<These symbioses are what we call Lichens, and these aren't applicable to aquarium conditions. Among other things, few Lichens are aquatic.>
I guess because it's not common there is not much readily available information. any additional suggestions/advice is welcomed.
<What I would do is take out the fish, stick them in a big bucket. I'd take the filters off the tank, and ideally have them running using water from another bucket. If that isn't possible, I'd take the biological media out from them and lay these in a tub of water so they're just covered, and that means they get oxygen so won't die back. I'd thoroughly clean (maybe replace) mechanical media in the filters. I'd then deep clean the aquarium.
I'd replace the substrate if possible with plain vanilla gravel, but if that isn't what you want to do, I would thoroughly clean the substrate you have using hot water. I'd scrub the glass of the tank, wiping away as much of the gunk as I could. Use things like vinegar, lemon juice or hydrogen peroxide if you need some extra help wiping away stubborn stains. I'd then put the whole thing back together, and hope for the best. More specifically, I'd do everything possible to prevent a reoccurrence.>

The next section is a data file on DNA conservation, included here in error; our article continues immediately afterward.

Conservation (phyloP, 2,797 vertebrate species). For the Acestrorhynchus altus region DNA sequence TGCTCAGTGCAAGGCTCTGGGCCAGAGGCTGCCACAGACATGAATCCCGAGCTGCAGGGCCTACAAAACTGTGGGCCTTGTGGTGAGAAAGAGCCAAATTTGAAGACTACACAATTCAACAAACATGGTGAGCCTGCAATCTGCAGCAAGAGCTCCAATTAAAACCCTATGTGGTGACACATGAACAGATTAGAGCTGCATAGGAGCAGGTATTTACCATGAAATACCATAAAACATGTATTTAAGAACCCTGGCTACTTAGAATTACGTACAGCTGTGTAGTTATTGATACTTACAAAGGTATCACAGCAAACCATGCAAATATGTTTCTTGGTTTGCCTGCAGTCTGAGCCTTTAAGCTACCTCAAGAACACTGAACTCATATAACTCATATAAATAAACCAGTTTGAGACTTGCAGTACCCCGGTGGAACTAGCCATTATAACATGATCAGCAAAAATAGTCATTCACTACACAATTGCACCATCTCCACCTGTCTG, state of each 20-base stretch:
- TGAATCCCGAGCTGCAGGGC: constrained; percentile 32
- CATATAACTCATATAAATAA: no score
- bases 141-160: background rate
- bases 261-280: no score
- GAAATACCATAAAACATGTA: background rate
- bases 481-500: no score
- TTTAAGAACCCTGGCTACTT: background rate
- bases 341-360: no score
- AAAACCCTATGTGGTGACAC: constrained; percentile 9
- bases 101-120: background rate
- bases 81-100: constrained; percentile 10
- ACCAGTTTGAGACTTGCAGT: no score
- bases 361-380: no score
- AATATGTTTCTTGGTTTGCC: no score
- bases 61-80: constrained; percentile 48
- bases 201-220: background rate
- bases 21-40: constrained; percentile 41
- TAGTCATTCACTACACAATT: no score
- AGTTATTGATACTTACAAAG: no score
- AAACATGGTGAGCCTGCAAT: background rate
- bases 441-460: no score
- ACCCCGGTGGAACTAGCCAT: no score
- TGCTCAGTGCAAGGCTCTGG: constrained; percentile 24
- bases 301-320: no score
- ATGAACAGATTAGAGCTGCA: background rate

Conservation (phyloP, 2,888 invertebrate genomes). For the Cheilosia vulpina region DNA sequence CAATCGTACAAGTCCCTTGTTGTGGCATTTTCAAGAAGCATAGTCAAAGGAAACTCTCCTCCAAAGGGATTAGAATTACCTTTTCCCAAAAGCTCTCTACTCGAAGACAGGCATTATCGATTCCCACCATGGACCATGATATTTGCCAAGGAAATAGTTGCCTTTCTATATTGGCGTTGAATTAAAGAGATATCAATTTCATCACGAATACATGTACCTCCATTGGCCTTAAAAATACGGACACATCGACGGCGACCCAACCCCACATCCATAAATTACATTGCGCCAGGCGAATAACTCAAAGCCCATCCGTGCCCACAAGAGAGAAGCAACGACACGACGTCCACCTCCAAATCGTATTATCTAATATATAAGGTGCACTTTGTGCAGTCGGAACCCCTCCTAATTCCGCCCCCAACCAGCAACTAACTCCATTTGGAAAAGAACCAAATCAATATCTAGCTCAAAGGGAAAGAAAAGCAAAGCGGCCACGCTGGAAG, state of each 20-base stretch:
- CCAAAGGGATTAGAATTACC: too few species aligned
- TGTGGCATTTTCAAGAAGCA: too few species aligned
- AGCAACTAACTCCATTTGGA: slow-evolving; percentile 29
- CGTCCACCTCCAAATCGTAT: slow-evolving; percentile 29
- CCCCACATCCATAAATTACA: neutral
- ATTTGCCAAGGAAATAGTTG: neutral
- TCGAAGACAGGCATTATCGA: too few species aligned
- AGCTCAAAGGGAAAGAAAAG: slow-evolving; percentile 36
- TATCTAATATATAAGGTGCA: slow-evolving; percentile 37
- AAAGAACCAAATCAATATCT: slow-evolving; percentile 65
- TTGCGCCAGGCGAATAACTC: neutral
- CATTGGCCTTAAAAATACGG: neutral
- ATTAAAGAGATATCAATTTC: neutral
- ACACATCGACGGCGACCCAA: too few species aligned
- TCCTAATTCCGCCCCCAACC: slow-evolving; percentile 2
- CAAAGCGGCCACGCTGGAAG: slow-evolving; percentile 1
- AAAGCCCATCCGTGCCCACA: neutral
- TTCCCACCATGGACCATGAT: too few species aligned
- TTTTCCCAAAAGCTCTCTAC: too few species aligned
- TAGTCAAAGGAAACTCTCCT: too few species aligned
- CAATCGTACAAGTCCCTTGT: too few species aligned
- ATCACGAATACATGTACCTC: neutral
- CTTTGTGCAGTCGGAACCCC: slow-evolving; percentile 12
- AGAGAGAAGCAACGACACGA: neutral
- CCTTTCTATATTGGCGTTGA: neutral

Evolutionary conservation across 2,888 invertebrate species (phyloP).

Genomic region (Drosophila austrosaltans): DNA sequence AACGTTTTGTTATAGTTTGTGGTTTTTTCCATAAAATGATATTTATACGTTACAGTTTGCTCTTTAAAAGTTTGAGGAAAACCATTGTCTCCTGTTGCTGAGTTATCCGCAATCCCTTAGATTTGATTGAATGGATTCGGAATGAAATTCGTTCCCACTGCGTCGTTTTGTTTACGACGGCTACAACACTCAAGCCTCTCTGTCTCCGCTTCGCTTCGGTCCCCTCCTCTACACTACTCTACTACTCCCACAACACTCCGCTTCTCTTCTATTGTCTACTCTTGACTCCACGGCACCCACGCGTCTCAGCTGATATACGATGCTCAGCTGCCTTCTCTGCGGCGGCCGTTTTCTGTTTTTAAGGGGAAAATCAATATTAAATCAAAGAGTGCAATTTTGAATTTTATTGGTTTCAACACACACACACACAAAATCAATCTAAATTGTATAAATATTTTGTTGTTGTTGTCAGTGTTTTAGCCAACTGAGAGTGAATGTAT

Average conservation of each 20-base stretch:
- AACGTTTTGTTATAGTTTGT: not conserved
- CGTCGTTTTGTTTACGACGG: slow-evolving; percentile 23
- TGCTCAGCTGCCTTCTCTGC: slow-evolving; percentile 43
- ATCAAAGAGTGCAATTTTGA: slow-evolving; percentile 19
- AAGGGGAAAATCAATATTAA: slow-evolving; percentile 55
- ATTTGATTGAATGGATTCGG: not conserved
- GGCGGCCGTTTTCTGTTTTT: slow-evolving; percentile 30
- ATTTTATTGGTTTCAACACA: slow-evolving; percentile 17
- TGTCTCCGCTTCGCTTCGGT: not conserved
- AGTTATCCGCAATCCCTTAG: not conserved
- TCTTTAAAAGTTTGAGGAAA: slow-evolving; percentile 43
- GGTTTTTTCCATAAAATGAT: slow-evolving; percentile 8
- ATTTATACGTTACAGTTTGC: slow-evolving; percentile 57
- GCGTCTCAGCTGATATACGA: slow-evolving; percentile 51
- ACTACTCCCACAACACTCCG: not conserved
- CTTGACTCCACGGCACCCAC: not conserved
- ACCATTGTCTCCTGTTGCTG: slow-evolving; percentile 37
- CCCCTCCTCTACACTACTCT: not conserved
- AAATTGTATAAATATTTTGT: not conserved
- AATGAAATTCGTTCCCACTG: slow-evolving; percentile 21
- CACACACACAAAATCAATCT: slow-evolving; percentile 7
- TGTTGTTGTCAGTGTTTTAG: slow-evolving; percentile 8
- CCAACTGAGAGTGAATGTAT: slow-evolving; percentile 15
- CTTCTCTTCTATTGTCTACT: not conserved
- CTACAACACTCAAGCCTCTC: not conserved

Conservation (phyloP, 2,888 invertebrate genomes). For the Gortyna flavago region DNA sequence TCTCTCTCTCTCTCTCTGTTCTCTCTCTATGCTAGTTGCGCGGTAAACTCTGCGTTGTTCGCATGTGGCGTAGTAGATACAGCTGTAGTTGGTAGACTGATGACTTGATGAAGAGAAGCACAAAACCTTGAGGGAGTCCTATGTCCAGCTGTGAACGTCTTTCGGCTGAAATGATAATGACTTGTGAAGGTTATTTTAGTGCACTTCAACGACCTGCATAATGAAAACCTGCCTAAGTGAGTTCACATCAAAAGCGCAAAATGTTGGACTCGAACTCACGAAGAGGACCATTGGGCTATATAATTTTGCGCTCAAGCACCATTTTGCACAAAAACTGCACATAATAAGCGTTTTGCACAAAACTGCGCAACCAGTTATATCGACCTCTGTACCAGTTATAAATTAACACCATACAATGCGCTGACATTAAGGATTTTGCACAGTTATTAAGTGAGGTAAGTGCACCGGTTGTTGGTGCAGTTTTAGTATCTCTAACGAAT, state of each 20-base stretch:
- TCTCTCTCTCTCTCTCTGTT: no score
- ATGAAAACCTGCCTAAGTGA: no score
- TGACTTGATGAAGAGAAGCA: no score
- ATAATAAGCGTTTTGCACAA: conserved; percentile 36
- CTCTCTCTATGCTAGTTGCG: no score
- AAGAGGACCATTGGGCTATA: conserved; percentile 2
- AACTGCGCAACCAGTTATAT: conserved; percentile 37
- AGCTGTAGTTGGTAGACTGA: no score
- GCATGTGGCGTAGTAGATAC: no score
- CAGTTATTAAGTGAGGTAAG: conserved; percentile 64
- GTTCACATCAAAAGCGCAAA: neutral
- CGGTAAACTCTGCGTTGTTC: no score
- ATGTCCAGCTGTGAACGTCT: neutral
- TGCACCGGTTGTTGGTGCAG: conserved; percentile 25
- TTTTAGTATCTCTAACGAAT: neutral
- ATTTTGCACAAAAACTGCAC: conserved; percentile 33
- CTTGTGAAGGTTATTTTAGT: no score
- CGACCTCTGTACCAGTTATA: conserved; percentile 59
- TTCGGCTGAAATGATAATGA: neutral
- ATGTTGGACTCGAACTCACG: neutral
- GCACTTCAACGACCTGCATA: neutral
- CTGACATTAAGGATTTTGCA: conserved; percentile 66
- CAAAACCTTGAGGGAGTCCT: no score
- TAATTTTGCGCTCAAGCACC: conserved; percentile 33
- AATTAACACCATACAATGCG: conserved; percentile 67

Thanks, Julie
<Cheers, Neale.>

Red Ear Sliders question, sys., Algicide use 11/20/09
I have two baby red ear slider turtles in a 10-gallon tank with an overflow filter and a UVB lamp that is on 10 -12 hours a day. The rocks in the tanks are getting lots of algae and I was wondering if it's safe to put
algaecide in the water.
<Neither safe nor sensible. Using an Algicide is like vacuuming a carpet:
it gets rid of the dirt that's there, but doesn't stop the dirt coming right back. Total waste of money. Algae will grow in any tank with adequate light and moisture. The spores come in via the air and presumably drinking water, as well as attached to whatever rocks, filter media, animals you have. The best approach is simply to accept it, and wipe away with a sponge or plastic scrubber whatever is excessive. Nothing you can do with chemicals will stop it coming back. Installing some fast-growing floating plants like Indian Fern will dramatically improve things, and prevent algal grown below the waterline. Algae becomes a pest when there's an imbalance between the number/size of the animals, the amount of plants, and the volume of the water. Big tanks that are lightly stocked and have lots of fast-growing plants rarely have algae problems. The further you are away from that ideal, the more likely algae problems become.>
The local pet shops don't know the answer to that question, so I figured I'd ask you guys. Took the whole thing apart yesterday and cleaned it, but the algae will be back before I know it.